Football's next challenge: How to operate in an isolating new world
The game's leaders wrestle the regulations of coronavirus when sport is able to resume
The haste to have football back in millions of lives, or at least on television schedules for millions to enjoy, as the sport approaches a second month of Covid-19-enforced closedown is testing the ingenuity.
From the game’s summit, schedulers model imaginary timetables. In virtual offices, safe-practice scenarios for a return to full training are meanwhile drawn up, all with a serious puzzle to resolve: How to make a contact sport, played in teams, somehow respect the dominant code of these dangerous times - social distancing.
Clubs in La Liga, Spain’s professional body, were on Wednesday issued with rough-draft guidelines about how they might return to work safely whenever that becomes viable.
They had simultaneously heard Uefa, the European game’s governing body, announce the month of June has been cleared of international fixtures so that the interrupted club seasons can have priority, over the summer, to complete unfinished 2019/20 business.
But if football in May or June does begin to look realistic, with the various states of emergency that restrict most citizens to their homes perhaps lifting by then, going back to the workplace will still mean changing a lot of second-nature habits for players and coaches.
The protocol La Liga are designing sets out a tentative training schedule in three stages. Initially, it would feel lonely. Players would have to report back to their club training sites alone, one by one, to undergo individual training drills, in a form of isolation from teammates.
Tests for coronavirus would be obligatory for every member of playing staff, for everyone in each player’s household, and every member of coaching and support staff who were deemed necessary for the functioning of a training ground.
Only once those had read negative, would the players, coaches and specialists be allowed to enter the site.
Even then, they would have to wait before interacting with one another on anything like a normal basis.
Once diagnosed as free of infection, first-team squads would remain largely cut off from the rest of society, eating and in some cases sleeping in training-ground accommodation.
In a Spain which has endured almost three weeks under laws prohibiting people without essential jobs from leaving home except under specific circumstances, and where 10,000 people have died from Covid-19, less restrictive measures would risk ignoring the urgent public health conditions deemed vital to saving lives.
Some of those who govern football, a sport that has concentrated enormous wealth at its top end, are sensitive to a public perception that it sometimes seems to want live under different rules from the rest.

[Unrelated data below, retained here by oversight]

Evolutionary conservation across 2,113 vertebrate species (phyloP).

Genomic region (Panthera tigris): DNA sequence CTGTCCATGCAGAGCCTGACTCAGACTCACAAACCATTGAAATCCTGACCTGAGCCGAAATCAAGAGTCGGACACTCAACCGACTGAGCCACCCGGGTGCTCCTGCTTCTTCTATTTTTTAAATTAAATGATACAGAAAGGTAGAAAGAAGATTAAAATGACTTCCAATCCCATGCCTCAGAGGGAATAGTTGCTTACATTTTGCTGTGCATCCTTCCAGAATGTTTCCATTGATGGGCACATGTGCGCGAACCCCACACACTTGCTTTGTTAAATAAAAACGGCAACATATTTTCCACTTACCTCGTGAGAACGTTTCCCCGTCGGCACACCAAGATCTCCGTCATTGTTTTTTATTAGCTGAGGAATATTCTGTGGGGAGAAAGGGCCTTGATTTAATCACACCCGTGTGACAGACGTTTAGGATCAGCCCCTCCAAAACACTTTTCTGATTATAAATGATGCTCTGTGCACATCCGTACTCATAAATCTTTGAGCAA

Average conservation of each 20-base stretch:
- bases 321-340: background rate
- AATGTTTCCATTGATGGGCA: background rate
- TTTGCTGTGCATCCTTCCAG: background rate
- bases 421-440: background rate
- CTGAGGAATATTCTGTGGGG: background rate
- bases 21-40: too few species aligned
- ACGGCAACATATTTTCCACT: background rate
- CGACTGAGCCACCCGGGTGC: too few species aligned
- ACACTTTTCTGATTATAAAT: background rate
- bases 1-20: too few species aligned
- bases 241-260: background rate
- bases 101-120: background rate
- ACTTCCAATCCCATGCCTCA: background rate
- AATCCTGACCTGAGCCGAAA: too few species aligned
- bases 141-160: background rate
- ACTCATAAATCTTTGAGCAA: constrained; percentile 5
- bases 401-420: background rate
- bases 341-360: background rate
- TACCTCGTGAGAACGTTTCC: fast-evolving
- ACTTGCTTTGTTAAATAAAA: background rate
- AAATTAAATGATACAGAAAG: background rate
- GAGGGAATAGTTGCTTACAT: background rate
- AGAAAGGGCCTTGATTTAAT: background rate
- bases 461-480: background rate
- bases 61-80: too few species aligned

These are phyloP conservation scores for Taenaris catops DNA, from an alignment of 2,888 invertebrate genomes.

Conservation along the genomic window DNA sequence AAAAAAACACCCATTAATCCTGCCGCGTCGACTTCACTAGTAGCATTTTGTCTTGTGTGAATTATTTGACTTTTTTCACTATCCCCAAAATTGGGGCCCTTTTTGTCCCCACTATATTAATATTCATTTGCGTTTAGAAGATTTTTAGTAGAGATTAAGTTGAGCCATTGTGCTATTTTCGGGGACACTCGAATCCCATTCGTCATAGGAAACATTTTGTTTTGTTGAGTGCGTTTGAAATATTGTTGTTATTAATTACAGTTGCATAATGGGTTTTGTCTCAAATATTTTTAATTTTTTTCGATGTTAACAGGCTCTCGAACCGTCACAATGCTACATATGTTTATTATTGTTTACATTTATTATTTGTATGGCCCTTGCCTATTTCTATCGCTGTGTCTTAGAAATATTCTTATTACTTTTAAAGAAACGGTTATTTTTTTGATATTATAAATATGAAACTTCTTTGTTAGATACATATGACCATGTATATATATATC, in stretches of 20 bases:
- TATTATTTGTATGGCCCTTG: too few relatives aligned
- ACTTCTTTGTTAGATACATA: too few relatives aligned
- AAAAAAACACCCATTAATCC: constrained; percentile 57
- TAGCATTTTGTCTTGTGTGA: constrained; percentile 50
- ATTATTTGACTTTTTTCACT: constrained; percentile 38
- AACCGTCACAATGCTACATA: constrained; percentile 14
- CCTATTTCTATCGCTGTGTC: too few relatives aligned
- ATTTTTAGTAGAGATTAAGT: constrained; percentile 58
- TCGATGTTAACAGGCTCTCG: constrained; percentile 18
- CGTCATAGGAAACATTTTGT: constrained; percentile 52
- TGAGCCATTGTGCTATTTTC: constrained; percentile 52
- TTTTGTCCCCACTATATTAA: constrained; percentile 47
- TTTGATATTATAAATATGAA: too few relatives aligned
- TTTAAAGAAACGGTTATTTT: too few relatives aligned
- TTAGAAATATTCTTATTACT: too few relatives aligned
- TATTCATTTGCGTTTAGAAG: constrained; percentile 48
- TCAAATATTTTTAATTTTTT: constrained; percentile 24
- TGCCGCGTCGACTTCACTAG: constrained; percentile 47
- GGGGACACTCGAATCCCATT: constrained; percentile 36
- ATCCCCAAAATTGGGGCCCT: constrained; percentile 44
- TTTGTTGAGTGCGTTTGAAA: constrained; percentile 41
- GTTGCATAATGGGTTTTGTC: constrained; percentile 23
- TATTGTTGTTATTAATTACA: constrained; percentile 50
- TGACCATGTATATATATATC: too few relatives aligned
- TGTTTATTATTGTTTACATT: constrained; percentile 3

They are aware that an urgent anxiety, some of it driven by financial concerns, that football’s most popular and lucrative competitions should return as soon as possible, should not lose sight of graver, wider concerns.
Take the idea that all professionals should be tested for the virus before they contemplate sharing space with colleagues. It is sensible, but it also assumes certain privileges.
In a time when reliable testing kits are scarce, and in many countries unavailable to doctors, nurses and some hospital patients, these tests are a resource.
Last month the Spanish club Real Valladolid, whose president is the former Brazil star, Ronaldo, refused testing kits they had been issued by the league “for medical and social reasons.” The kits, they said, were far more needed by suffering citizens and medical staff working in hospitals.
Besides the ethical hurdles about rushing football back on to the calendar, there are the practical ones.
The draft La Liga protocol - similar scenarios are being worked on in various leagues - would have players working in groups only on a staggered, gradual basis.
No more than eight players at a time, the protocol recommends, as training builds up from personal fitness work to tactical drills.
Only in the final days before a possible first set of fixtures should a full first-team squad train together at the same time.
As for those first fixtures after the closedown, they are many weeks away. And the chances of them taking place, in the big European leagues, in front of crowds look very slender.
More and more national governments are currently advising against gatherings of more than two people, let alone of tens of thousands.
The head of the Italian Players’s Association, Damiano Tommasi, warned that, in an Italy that remains an epicentre of the virus, even the idea of a coach load of players travelling from one city to another carries risks.
“It is not just about returning to training,” he said. “It is about moving 50 people twice a week into what are now classed as ‘red-alert’ zones. It can only happen once the state of emergency is over, which is what we all hope for.”
Updated: April 3, 2020 08:37 AM